The study of planetary weather has always been a fascinating subject for scientists and researchers. Over the years, advancements in technology have led to significant breakthroughs in understanding the weather patterns of our neighboring planets, including Mars. One such breakthrough has been achieved through the monitoring of Martian surface ices using the Emirates Mars Infrared Spectrometer (EMIRS) instrument onboard the Emirates Mars Mission (EMM).
The Martian polar caps are known to be the main reservoirs of both H2O and CO2 ices on the planet’s surface. However, surface frost has also been observed to be formed during nighttime down to equatorial latitudes. The study conducted by Aur’elien Stcherbinine, Christopher S. Edwards, Michael D. Smith et al. explores the diurnal and seasonal evolution of these ices on Mars over almost one Martian year using data from EMIRS.
The EMIRS instrument is a Fourier Transform Infrared spectrometer that observes the Martian surface and atmosphere between 6 and 100 μm. It provides a unique local time coverage that allows the observation of the apparition of equatorial CO2 frost in the second half of the Martian night around the equinoxes, to its sublimation at sunrise. The study also uses the surface temperature to detect and map the presence of CO2 frost at the surface of the planet, providing insights into the evolution of Martian weather patterns.
The study highlights the importance of monitoring the evolution of both the North Polar Cap (NPC) and South Polar Cap (SPC) on Mars. Previous observations of the seasonal growth and retreat of the polar caps have shown interannual variations. Hence, the monitoring of these caps is of interest to better understand the Martian climate and its variations.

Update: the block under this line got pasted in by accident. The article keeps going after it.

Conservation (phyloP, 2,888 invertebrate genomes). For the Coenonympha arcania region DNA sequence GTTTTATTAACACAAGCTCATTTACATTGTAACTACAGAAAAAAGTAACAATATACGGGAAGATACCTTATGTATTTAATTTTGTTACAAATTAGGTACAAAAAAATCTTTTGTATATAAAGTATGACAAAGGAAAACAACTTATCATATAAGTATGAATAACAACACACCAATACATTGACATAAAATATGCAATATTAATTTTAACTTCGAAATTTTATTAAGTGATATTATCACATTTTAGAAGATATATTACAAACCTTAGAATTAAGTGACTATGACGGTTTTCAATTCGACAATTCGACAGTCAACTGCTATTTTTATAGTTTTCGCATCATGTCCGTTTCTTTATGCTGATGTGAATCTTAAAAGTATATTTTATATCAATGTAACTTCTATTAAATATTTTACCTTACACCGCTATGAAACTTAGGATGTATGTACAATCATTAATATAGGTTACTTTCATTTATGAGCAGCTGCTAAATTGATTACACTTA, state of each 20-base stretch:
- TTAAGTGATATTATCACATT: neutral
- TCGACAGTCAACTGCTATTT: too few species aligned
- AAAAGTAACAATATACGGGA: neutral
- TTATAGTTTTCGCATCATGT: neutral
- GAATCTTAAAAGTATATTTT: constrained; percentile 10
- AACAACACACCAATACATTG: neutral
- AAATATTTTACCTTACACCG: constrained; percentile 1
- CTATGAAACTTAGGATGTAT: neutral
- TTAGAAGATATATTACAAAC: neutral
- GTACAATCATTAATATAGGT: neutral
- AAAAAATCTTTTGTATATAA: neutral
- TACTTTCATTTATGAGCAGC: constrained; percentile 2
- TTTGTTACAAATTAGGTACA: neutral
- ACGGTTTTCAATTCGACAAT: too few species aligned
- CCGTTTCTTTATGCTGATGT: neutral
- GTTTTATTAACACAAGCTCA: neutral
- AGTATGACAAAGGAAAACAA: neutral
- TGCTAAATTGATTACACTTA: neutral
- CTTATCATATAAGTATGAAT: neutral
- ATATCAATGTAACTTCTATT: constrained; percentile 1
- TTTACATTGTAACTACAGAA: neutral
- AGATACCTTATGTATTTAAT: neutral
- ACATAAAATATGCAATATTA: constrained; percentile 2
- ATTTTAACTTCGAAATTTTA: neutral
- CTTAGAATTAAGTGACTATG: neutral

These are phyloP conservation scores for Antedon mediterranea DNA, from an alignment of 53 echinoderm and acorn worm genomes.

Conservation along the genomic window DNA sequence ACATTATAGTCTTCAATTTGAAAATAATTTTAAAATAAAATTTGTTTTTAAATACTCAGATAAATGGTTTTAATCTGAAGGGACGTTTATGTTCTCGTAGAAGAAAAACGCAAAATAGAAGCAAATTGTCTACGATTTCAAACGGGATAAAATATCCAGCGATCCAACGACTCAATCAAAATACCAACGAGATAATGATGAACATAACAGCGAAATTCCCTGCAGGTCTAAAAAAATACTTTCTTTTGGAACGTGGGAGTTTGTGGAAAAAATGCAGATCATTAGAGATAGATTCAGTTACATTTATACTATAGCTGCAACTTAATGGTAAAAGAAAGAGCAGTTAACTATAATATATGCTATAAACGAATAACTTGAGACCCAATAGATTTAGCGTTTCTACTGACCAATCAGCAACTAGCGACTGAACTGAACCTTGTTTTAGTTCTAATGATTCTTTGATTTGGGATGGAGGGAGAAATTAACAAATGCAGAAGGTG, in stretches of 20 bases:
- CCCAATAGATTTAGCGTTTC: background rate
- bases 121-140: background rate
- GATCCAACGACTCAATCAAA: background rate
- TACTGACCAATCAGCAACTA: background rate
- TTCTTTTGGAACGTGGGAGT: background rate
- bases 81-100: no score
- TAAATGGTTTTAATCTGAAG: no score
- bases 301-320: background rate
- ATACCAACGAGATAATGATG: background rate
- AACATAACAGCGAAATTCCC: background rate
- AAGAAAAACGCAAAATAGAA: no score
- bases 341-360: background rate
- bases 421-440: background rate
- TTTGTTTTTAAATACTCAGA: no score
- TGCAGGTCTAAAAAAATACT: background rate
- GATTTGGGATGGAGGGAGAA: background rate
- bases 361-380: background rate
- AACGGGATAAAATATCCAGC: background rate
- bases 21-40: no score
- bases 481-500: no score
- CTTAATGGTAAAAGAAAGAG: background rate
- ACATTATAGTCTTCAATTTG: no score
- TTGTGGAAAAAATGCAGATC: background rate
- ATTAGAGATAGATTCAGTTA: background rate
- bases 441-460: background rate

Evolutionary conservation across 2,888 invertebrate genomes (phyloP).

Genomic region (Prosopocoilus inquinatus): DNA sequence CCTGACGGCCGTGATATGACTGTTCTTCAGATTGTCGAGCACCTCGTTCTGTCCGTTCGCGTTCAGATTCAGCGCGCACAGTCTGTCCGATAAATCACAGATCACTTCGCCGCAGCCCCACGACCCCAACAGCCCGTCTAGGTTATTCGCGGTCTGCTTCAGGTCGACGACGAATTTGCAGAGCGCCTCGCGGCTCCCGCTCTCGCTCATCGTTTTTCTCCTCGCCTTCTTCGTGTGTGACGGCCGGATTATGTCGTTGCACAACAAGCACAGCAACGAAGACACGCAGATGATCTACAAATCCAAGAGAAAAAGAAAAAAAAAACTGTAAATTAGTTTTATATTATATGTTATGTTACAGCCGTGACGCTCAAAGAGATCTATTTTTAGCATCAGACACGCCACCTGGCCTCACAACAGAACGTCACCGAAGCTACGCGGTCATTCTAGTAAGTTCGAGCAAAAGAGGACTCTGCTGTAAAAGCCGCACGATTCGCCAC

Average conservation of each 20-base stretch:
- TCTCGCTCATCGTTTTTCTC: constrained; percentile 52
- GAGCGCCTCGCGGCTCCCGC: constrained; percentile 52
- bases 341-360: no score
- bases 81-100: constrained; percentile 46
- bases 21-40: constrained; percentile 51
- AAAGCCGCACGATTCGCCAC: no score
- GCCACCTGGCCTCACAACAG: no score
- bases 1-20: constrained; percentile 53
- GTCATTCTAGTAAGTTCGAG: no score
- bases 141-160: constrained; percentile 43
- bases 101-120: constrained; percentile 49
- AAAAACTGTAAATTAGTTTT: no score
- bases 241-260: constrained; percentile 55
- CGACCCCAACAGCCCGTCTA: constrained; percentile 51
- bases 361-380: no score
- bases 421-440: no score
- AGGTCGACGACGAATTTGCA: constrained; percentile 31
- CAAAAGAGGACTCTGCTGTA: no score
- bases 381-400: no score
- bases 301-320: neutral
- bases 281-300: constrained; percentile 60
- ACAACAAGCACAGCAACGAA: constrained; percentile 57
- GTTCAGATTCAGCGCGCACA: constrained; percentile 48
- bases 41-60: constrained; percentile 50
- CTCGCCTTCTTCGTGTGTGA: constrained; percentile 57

The study also sheds light on the impact of daily cycles of CO2 frost on surface processes such as gullies or slope streaks formation. The presence of CO2 frost has been shown to have a significant impact on surface processes, making it a crucial factor in understanding the Martian weather patterns.
The study has several implications for future research on Martian weather patterns. Firstly, it highlights the importance of using advanced technologies such as EMIRS to monitor the diurnal and seasonal evolution of Martian surface ices. Secondly, it provides insights into the evolution of Martian weather patterns, which can help better understand the planet’s climate and its variations. Finally, it sheds light on the impact of CO2 frost on surface processes, making it a crucial factor in future research on Martian weather patterns.
The findings of this study have implications beyond the field of planetary science. The study of the relationship between pain and weather on Earth is another area that has seen significant progress in recent years. A recent study involving 13,207 users over a 12-month recruitment period found that higher relative humidity and wind speed, and lower atmospheric pressure, were associated with increased pain severity in people with long-term pain conditions. The study highlights the importance of studying the impact of weather patterns on human health.
The study conducted by Aur’elien Stcherbinine, Christopher S. Edwards, Michael D. Smith et al. using data from EMIRS has provided a breakthrough in understanding the weather patterns of Mars. The study highlights the importance of monitoring the diurnal and seasonal evolution of Martian surface ices, and sheds light on the impact of CO2 frost on surface processes. The findings have implications for future research on Martian weather patterns and have broader implications for the study of the impact of weather patterns on human health.
Source: Stcherbinine, A., Edwards, C.S., Smith, M.D., Wolff, M.J., Haberle, C.W., Tunaiji, E.A., Smith, N.M., Saboi, K., Anwar, S., Lange, L., & Christensen, P.R. (2023). Diurnal and Seasonal Mapping of Martian Ices with EMIRS. https://doi.org/10.48550/arXiv.2303.08328